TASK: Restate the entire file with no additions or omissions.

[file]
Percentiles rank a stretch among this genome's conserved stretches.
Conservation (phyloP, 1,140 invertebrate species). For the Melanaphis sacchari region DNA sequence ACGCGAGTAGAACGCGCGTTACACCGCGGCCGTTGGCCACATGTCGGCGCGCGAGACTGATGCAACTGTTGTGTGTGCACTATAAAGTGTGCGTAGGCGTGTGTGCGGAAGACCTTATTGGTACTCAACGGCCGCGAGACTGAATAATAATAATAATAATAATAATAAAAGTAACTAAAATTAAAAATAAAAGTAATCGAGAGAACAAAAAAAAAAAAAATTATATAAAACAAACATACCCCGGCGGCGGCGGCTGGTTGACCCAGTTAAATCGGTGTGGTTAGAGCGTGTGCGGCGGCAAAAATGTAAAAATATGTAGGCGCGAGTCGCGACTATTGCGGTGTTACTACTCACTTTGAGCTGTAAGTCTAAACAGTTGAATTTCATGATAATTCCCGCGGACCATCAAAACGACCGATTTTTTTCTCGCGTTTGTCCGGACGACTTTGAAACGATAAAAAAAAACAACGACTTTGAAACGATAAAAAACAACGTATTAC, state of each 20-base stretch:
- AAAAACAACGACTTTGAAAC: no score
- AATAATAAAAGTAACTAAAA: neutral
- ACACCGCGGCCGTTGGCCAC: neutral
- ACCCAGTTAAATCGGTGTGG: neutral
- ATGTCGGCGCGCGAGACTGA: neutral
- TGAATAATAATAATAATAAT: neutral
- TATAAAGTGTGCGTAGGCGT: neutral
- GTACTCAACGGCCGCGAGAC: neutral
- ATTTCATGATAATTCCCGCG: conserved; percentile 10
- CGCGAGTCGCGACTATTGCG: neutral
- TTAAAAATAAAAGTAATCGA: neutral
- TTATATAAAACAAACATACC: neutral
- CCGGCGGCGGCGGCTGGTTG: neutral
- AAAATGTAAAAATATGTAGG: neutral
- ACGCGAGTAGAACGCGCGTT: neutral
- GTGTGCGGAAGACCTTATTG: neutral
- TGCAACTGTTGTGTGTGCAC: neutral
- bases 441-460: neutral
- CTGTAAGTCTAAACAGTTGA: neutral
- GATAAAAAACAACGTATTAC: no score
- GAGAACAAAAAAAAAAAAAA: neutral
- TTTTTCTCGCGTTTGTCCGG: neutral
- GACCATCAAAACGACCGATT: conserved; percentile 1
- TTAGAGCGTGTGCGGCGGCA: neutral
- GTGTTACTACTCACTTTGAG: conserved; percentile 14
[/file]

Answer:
Percentiles rank a stretch among this genome's conserved stretches.
Conservation (phyloP, 1,140 invertebrate species). For the Melanaphis sacchari region DNA sequence ACGCGAGTAGAACGCGCGTTACACCGCGGCCGTTGGCCACATGTCGGCGCGCGAGACTGATGCAACTGTTGTGTGTGCACTATAAAGTGTGCGTAGGCGTGTGTGCGGAAGACCTTATTGGTACTCAACGGCCGCGAGACTGAATAATAATAATAATAATAATAATAAAAGTAACTAAAATTAAAAATAAAAGTAATCGAGAGAACAAAAAAAAAAAAAATTATATAAAACAAACATACCCCGGCGGCGGCGGCTGGTTGACCCAGTTAAATCGGTGTGGTTAGAGCGTGTGCGGCGGCAAAAATGTAAAAATATGTAGGCGCGAGTCGCGACTATTGCGGTGTTACTACTCACTTTGAGCTGTAAGTCTAAACAGTTGAATTTCATGATAATTCCCGCGGACCATCAAAACGACCGATTTTTTTCTCGCGTTTGTCCGGACGACTTTGAAACGATAAAAAAAAACAACGACTTTGAAACGATAAAAAACAACGTATTAC, state of each 20-base stretch:
- AAAAACAACGACTTTGAAAC: no score
- AATAATAAAAGTAACTAAAA: neutral
- ACACCGCGGCCGTTGGCCAC: neutral
- ACCCAGTTAAATCGGTGTGG: neutral
- ATGTCGGCGCGCGAGACTGA: neutral
- TGAATAATAATAATAATAAT: neutral
- TATAAAGTGTGCGTAGGCGT: neutral
- GTACTCAACGGCCGCGAGAC: neutral
- ATTTCATGATAATTCCCGCG: conserved; percentile 10
- CGCGAGTCGCGACTATTGCG: neutral
- TTAAAAATAAAAGTAATCGA: neutral
- TTATATAAAACAAACATACC: neutral
- CCGGCGGCGGCGGCTGGTTG: neutral
- AAAATGTAAAAATATGTAGG: neutral
- ACGCGAGTAGAACGCGCGTT: neutral
- GTGTGCGGAAGACCTTATTG: neutral
- TGCAACTGTTGTGTGTGCAC: neutral
- bases 441-460: neutral
- CTGTAAGTCTAAACAGTTGA: neutral
- GATAAAAAACAACGTATTAC: no score
- GAGAACAAAAAAAAAAAAAA: neutral
- TTTTTCTCGCGTTTGTCCGG: neutral
- GACCATCAAAACGACCGATT: conserved; percentile 1
- TTAGAGCGTGTGCGGCGGCA: neutral
- GTGTTACTACTCACTTTGAG: conserved; percentile 14